Lectio Divina

Maybe reading the Bible doesn’t feel as meaningful as it should. Maybe you’re just struggling to connect. Or maybe, you’re just not sure if you’re taking something out of context! We’ve been there. 

Here’s a thought: If we’re always reading the Bible to be informed, we might be missing out on opportunities to be formed.

Sometimes we read the Bible expecting to “get” something out of it—like a catchy one-liner, or the answer to a question we have. And this can lead us to skim through some of the slower parts and stories we already know, or jump to conclusions about what a particular verse might mean.

This is why it can be helpful to slow down when we read the Bible, to let God speak to us in new ways we could not have expected. And that’s where we get a practice called “Lectio Divina”, or “Divine Reading”: a way of reading the Bible that both monks and everyday Christians have been practicing for 1,500 years.

What is Lectio Divina?

Basically, it’s a way of slowly reading a few verses of scripture several times, with an intentional focus each time—reading, reflecting, responding, and resting. The steps help us listen for what the Holy Spirit is saying to us through the text.

Why Lectio Divina?

Slowing down isn’t something we’re very good at. Most of us live every single day rushing from one thing to the next. What a practice like Lectio Divina does, is slow us down so we can have just a bit of space to hear what we would’ve otherwise rushed past. It’s an invitation to listen to Scripture expectant that God has something to say to us each time.

The best way to get a feel for it is by trying it, so we invite you to take 2 minutes and pray through this Psalm with us.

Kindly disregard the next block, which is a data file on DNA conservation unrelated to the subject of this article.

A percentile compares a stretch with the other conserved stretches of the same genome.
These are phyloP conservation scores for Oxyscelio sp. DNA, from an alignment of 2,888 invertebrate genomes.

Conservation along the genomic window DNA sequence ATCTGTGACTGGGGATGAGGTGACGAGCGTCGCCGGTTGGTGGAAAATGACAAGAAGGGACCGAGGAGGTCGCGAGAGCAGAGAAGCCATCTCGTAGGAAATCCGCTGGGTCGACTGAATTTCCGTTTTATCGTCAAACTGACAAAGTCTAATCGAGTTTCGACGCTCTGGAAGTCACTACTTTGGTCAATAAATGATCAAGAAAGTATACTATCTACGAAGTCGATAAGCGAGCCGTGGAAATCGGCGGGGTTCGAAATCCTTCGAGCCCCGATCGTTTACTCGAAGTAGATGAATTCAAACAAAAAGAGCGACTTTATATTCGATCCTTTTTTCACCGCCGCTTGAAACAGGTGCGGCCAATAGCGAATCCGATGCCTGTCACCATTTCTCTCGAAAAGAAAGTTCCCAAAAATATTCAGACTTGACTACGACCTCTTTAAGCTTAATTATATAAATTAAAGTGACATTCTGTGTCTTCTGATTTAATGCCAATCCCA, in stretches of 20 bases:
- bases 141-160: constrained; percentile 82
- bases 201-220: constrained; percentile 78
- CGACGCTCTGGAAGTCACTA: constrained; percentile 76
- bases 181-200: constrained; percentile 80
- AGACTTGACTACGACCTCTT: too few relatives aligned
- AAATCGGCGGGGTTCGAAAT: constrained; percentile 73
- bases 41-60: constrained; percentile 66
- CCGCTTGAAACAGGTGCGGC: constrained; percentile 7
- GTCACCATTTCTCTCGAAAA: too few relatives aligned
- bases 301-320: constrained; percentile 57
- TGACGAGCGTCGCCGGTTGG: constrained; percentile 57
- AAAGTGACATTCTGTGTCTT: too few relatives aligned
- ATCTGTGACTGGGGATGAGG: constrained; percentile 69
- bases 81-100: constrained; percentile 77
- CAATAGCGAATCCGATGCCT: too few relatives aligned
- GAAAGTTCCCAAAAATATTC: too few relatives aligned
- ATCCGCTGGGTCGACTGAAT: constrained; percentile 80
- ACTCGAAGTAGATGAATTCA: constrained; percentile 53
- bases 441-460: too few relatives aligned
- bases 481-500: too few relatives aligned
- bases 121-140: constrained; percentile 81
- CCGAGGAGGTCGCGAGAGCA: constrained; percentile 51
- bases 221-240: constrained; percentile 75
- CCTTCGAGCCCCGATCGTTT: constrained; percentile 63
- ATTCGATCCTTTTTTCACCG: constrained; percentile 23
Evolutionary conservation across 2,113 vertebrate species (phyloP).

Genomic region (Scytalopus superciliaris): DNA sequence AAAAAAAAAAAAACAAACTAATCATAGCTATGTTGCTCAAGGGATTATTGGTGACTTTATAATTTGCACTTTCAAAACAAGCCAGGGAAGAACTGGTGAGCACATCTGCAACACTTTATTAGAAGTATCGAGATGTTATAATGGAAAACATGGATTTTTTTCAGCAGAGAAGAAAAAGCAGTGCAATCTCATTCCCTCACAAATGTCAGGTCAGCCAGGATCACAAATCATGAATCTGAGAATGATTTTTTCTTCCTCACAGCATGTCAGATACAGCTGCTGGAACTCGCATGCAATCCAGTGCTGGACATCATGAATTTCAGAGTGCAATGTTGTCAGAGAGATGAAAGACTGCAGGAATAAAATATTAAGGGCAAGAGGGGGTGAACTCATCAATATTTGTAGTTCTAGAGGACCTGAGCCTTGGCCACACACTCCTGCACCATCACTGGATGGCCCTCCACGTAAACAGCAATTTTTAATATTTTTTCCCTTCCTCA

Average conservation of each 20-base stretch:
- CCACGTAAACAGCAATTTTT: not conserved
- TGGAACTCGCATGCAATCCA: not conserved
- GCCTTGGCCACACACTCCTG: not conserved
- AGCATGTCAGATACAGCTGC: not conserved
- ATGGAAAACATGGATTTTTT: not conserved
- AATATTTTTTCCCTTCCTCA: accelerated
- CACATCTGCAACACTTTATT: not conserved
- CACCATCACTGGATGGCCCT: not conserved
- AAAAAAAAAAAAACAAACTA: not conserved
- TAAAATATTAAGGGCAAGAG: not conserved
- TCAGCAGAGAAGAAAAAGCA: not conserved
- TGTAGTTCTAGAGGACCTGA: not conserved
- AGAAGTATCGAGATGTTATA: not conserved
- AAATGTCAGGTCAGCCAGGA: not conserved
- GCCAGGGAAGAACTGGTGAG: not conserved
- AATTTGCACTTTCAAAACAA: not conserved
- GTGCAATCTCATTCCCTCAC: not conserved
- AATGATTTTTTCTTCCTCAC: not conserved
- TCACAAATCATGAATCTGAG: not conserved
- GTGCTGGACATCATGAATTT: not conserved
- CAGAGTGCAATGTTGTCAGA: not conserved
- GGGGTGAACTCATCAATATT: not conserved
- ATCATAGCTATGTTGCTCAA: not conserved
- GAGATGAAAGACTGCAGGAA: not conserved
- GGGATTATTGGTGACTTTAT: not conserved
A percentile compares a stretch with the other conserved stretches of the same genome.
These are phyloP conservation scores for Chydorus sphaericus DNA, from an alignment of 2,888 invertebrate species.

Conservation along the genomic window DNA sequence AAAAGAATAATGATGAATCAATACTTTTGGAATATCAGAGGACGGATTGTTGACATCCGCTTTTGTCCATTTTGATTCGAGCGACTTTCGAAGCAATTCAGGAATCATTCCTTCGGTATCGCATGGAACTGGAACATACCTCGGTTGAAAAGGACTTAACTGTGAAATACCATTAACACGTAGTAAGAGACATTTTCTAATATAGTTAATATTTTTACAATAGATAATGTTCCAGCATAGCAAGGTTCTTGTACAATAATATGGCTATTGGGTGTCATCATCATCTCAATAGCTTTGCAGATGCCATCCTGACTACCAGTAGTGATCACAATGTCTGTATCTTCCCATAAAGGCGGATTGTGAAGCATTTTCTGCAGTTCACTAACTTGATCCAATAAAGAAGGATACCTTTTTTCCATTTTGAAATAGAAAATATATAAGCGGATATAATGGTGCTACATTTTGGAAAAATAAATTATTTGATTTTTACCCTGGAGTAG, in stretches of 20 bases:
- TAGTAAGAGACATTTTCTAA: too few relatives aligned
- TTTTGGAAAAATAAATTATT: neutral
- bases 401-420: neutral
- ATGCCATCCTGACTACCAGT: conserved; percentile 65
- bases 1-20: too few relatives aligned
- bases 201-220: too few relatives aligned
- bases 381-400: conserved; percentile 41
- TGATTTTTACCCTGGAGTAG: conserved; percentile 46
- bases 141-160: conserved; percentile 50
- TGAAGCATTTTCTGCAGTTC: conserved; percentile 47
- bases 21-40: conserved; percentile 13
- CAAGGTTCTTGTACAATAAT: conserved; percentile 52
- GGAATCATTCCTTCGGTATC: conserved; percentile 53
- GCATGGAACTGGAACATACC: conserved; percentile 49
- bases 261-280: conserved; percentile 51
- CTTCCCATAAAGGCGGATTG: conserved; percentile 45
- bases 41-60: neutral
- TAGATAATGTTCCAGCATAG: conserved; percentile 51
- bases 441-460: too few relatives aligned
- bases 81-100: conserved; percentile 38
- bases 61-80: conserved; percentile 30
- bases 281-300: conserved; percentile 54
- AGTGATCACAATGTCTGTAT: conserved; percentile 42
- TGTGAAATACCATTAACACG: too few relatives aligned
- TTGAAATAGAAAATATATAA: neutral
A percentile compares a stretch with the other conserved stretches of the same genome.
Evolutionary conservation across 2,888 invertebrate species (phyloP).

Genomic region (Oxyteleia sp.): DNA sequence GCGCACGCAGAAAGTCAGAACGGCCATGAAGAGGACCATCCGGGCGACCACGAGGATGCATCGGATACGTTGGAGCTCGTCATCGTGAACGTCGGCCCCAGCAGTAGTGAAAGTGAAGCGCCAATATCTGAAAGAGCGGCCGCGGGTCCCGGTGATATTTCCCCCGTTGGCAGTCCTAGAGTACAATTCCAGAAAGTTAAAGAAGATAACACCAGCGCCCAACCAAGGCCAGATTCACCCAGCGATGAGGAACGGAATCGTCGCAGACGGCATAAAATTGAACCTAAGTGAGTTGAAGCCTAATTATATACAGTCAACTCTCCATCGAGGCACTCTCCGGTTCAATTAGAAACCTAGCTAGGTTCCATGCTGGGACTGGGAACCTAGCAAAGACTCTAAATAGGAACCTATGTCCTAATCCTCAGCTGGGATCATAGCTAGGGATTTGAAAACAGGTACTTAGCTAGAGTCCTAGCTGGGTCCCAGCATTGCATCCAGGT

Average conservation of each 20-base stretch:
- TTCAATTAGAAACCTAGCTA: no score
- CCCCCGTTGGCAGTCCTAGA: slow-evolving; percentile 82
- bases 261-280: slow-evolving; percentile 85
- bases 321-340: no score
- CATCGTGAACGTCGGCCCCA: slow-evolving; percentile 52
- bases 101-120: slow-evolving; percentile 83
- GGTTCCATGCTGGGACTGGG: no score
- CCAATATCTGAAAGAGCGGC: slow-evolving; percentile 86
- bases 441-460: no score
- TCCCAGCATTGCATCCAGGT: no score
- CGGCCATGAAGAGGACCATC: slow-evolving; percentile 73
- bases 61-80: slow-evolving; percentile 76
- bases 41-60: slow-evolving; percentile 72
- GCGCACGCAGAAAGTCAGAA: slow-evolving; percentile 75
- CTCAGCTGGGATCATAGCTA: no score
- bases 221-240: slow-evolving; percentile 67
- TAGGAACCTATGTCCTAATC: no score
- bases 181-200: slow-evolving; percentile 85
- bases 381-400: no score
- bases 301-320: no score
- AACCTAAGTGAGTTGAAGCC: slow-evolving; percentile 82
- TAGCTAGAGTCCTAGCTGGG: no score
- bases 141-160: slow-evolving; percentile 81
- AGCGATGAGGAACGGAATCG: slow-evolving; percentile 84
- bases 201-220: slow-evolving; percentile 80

In case this is your only chance to pause today, be sure to get in a comfortable posture, take a few deep breaths, and dive in! (We added the original Latin names for the steps, in case you really want that Monk aesthetic 🧘)

Step 1: Read (Lectio)

Read these verses slowly and prayerfully, listening for a word, image, or feeling to stand out to you. You may want to read the passage several times to allow space for discovery.

Psalm 73: 23-25

“I am always with you;

    you hold me by my right hand.




You guide me with your counsel,

    and afterward, you will take me into glory.




Whom have I in heaven but you?

    And earth has nothing I desire besides you.” 

Step 2: Reflect (Meditatio)

When a word, image, or feeling stands out, pause, and reflect on it. Read that verse again. Ask God, why is this particular word meaningful to me right now?

Step 3: Respond (Oratio)

After reflecting on the word, image, or feeling, take a moment to respond to God. This might look like thanking him for speaking, asking a deeper question, or making a commitment to acting on what has been placed on your heart. What would you like to say to the Lord in response to the word spoken to you?

Step 4: Rest (Contemplatio)

Take one last moment to simply sit still in God’s presence, as you would in the presence of a friend or loved one. Remember, this prayer is not work you have to do, but rather allowing God to work in you.